Last August, Julie and I would drive over Galena Summit, park our car west of Elkhorn Road, and lay out lawn chairs on a blanket outside the Sun Valley Pavilion. We'd get to each concert a couple of hours early to have time enough for a pre-concert feast of wine, cheese and chocolate. By the time applause sounded at the entrance of conductor Alasdair Neale, we'd be well-fed and happy. We'd lie back, stare at the blue sky and golden clouds above us, close our eyes and wait for the music, which when it came made us even happier.
This year we did it again. And when we arrived for the first concert, we found a spot on the lawn above the amphitheater that allowed us a view of the stage. Not that we needed it. A jumbo-sized TV was hanging from a crane to our left, and when the music began, we were treated to giant close-ups of the symphony musicians, Alasdair Neale and Itzhak Perlman.
Watching those people on the screen was an intimate, if one-way, experience. At my presbyopic age, I couldn't have gotten nearly that close to the people I now call Alasdair and Itzhak and still kept them in focus. I decided the big TV made the pavilion lawn better than a front-row seat down in the hole.
Then I began thinking that Julie and I need a jumbo TV, too. If we knocked out an exterior wall of our house, we could get one that size inside. Install a few communications towers on Galena Summit, and we wouldn't even have to leave our living room. If we could have the concert's digits beamed into a dish atop our house, the experience could be the same, except we'd have it on a comfortable couch and with less wind.
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Back in 1985, the writer Michael Ventura noted that Americans spent huge portions of their time focused on screens that showed other people living more intensely than they did. It's a small step from Ventura's observation to the idea that in the last 25 years, reality itself has shifted not only its intensity but even its location from everyday living to the screen. As audio equipment and cameras get better and screens get larger, and as editing techniques become more powerful, everyday life loses substance and becomes the raw material for electronically framed experience.
I didn't think of Ventura's essay until our second concert. The weather report had promised rain, so we put our picnic in a backpack and sat inside. We found seats high up, almost at ground level. We could see Emanuel Ax's piano and its keyboard from our seats, and we counted ourselves luckily situated until Emanuel began playing. Then people around us began craning their necks and looking outside. My first thought was that lightning had set Ruud Mountain on fire, but everyone's attention was simply focused on the big hanging screen.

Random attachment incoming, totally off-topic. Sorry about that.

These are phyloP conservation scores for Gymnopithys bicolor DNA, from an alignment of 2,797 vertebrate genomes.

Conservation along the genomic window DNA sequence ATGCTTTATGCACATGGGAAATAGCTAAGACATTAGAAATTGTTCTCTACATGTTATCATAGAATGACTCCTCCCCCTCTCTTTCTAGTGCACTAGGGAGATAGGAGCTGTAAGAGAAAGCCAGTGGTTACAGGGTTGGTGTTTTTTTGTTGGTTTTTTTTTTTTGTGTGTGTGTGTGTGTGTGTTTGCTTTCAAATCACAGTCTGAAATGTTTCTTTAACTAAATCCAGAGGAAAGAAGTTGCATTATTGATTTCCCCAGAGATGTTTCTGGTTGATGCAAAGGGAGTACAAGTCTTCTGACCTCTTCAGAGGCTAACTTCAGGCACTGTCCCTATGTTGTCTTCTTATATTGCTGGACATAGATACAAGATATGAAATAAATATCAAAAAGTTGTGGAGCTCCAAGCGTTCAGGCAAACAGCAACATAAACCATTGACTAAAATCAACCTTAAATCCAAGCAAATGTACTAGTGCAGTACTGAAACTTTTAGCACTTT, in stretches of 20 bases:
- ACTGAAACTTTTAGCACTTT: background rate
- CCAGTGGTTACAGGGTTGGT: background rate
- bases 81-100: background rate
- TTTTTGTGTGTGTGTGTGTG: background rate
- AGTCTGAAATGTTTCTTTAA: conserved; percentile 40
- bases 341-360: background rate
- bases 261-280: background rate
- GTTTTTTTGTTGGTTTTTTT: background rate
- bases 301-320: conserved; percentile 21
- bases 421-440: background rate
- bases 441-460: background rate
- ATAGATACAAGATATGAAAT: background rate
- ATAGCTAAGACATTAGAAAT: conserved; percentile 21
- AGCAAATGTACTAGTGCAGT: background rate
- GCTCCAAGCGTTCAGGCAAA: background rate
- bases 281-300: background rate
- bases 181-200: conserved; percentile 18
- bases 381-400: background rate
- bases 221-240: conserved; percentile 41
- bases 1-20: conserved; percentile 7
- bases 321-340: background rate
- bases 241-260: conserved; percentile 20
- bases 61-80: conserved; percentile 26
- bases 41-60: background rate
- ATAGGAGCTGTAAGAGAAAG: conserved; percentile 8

On that screen were Emanuel's hands. They were 6 feet long, dancing on a keyboard that looked like a black-and-white sidewalk. The music didn't seem at all loud enough until I stared back down at the flesh-and-blood Emanuel at his grand piano. Both of them were substantially built, but still within human scale.
Back on the lawn for our third concert, we sat closer to the big screen than we had before. In order to balance our own experience with what we anticipated seeing, we had brought a serious Bordeaux, changed our usual Costco cambozola to a hand-crafted Stilton, and jacked up the cocoa content of our chocolate to 90 percent. Nathan Gunn was singing that night and we looked forward to getting to know him as Big Nate.
That night, driving back, Julie and I wondered at the good fortune we'd partaken of. We had just been treated to superb music and detailed close-up LED images. We had one memory of watching a smiling father taking a video of his family as they watched the Sun Valley Symphony on a TV, and another of a young girl texting on an iPhone while Big Nate's face rose like a great full moon behind her. These things made it seem as if all the names in the world had come loose from what had given rise to them, had become strings of ones and zeroes, and a beneficent God was editing them into the best of all possible stories.